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  5. "Vir pius sacrificat."

"Vir pius sacrificat."

Translation:A dutiful man sacrifices.

August 27, 2019



Bruh, that deserves lingots.


Duo what have u been up to? You're scaring me..


He's coming soon...


Someone hasnt been keeping up with Latin (me.. Send help..)


Here’s a quote showing these words in Latin literature, only for the aficionados :)

According to the writer Flavius Lucius Dexter (4th century): «A. C. 375. A. R. 1126. Valentinianus, imperator catholicus ac vir pius, obiit: cui in imperio succedit filius eius Gratianus».

[In 375A.D, 1126 (should be 1128 AVC) Ab urbe condita, Valentinian, catholic emperor and a pious man, died: he was succeed by his son Gratian].


Vir pius filium sacrificat? ;P


...aut virum alium, qui est pius sed non autem satis.


I like that it accepts "pious" as an English translation for "pius"


Very important verb :D


In English "sacrifices" is a transitive verb, so this sentence is better translated, A dutiful man makes sacrifices. Duo does accept this translation.


Sacrifice also has an intransitive meaning in English.


That's right.

Origin of sacrifice
Old (& modern) French (sacrifice) from Classical Latin sacrificium from sacer,
sacer + facere, to make sacred/holy

To offer a sacrifice: The Greek warriors sacrificed to their gods.
To make a sacrifice: parents sacrificing for their children.

transitive verb
-·ficed·, -·fic·ing
to offer (something/someone) as a sacrifice to God or a god
to give up, destroy, permit injury to, or permit injury or
disadvantage to (something that is valued), for the sake of
something else/someone else.
to sell at less than the supposed value
to offer or make a sacrifice



@ jairapetyan -- "Sacrifice" can be both transitive and intransitive in English. As an example of the latter:

Christians were forced to sacrifice before the gods.


I answered "He sacrifices a dutiful man" which was marked incorrect. Why is my sentence wrong and how would my sentence be translated ?


"Vir pius" is in the nominative, so the dutiful man is the part of the sentence that is doing something.

I think your sentence would be "Virum pium sacrificat" since I believe it requires the accusative (the "he" can be left out as usual since it's already implied in the conjugation of the verb).


Thanks for answering.


Virum pium sacrificat. In the sentence from duolingo, vir is the subject, not the object.


Thanks for answering.


Your reply means that he offered to gods a pious man.


Any other meanings implied here?


When I search for the definition for "pius" in the Latin dictionary, it says:

1/ Who recognizes and fulfills his duties towards the gods, the parents, the fatherland.

fullfilling duties toward the nation, e.g a soldier, an elector, someone who do his military service, a politician, someone who writes patriotic songs, someone paying his taxes, etc, depending of the speaker's intention.)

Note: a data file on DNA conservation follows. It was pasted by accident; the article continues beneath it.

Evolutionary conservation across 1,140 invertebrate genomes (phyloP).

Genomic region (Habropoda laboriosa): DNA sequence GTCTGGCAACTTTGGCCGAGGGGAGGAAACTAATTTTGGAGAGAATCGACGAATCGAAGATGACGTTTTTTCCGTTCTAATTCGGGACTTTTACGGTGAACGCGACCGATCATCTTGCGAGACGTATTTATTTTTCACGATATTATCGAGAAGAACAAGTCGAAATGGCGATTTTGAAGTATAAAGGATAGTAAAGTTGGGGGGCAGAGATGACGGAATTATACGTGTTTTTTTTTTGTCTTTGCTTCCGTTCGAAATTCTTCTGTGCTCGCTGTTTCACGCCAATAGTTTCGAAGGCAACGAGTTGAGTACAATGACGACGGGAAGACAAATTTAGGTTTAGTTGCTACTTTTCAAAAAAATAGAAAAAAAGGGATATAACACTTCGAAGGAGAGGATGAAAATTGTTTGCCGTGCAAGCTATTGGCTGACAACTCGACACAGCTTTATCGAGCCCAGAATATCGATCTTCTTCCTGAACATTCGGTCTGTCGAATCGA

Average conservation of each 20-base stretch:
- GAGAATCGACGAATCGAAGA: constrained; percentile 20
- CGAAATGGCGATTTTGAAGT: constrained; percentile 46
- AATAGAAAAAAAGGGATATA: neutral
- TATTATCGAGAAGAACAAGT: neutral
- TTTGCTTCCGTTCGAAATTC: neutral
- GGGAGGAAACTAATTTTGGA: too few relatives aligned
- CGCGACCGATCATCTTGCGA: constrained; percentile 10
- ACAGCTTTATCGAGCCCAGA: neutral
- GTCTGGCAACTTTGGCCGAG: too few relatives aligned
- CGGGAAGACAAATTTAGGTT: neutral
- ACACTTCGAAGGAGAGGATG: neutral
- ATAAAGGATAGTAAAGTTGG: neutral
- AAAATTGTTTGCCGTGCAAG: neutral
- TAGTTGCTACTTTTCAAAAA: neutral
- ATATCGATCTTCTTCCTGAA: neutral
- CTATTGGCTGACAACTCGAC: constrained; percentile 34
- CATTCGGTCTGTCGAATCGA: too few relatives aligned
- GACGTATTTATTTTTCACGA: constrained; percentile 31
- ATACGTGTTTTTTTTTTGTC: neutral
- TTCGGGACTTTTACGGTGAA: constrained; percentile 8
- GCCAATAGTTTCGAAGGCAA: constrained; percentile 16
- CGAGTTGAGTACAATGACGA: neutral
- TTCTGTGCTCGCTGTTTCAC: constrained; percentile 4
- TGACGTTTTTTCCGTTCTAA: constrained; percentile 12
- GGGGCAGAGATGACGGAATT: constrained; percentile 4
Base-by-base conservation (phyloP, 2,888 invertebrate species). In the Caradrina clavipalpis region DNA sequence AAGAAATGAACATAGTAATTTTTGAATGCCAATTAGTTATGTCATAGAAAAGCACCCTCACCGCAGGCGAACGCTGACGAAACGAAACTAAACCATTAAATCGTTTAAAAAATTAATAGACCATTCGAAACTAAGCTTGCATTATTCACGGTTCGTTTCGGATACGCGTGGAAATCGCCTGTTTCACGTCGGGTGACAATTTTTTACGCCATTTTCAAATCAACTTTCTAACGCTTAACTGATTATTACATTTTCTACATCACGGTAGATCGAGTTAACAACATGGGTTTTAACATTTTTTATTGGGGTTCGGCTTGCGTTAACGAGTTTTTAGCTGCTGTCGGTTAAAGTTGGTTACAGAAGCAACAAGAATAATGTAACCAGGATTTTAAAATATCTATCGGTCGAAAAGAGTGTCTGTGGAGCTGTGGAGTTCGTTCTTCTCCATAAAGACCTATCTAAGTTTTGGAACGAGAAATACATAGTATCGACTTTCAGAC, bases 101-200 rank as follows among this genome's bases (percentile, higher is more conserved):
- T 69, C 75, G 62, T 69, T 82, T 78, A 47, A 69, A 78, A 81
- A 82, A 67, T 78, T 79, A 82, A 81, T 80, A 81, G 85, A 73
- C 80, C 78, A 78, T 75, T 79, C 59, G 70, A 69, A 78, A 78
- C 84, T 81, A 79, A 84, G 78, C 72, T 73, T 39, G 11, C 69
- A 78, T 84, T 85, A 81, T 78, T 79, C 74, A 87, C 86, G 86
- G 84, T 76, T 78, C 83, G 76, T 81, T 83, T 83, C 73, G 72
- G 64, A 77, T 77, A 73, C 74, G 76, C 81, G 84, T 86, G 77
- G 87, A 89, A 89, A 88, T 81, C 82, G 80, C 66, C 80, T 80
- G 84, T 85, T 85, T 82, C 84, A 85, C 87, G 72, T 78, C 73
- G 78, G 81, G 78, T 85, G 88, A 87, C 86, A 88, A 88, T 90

2/ Right, righteous, in accordance with piety. (= pious)

3/ Tender, caring.

Tender, caring, seems to be the meaning here. Someone who fulfill his duties toward his family.

So both, pious, and dutiful, are possible, depending on the context.

(Dutiful is better when the context is not known, because imagine that's not a religious context... Dutiful is broader.)


Sacrifices. Sacrum fácere


Rather than waste energy (and good learning time) on the layered meanings of pius, why not just cut to the chase and use pious when the word is collocated with sacrificat and dutiful elsewhere?


But pius is pious, devout, devoutly religious, godly, not dutiful (= deferential, respectful, obedient, loyal to duty...). Shakespeare uses duteous...


In much of the literature of classical Latin, the words pius and impius did not always carry religious connotations. In many situations, although they are cognates and the English even comes from the Latin, "pious" is a bad translation for "pius".


Will it accept "pious"?


Surely pius can be both pious and dutiful, both sacred and profane?


What do you call "a dutiful woman"?


Not "femina pia"? And "dutiful women" will be "feminae piae", am I right?


How can we be certain that the Romans pronounced 'v' as 'w'? Schools differ: one will use 'v' and another 'w'.


The problem is very complex, and it will not be the DL Course that can define it. U, v, w, y were a single letter of the Phoenician alphabet and u and v had a common history for centuries. In short, in the classical age the Latin alphabet had only the letter v, both with the phonic value of u (as in UnUs) and the semi-consonantal (W) one of the u of qUalis. Only in the second century BC "v" was born with its own consonantic sound when at the beginning of the word or between vowels (as in Vinum or caVe), a variant not accepted by all the printers of Europe, at least until the 15-17th Century. I think that to pronounce always v as w it is an easy shortcut.

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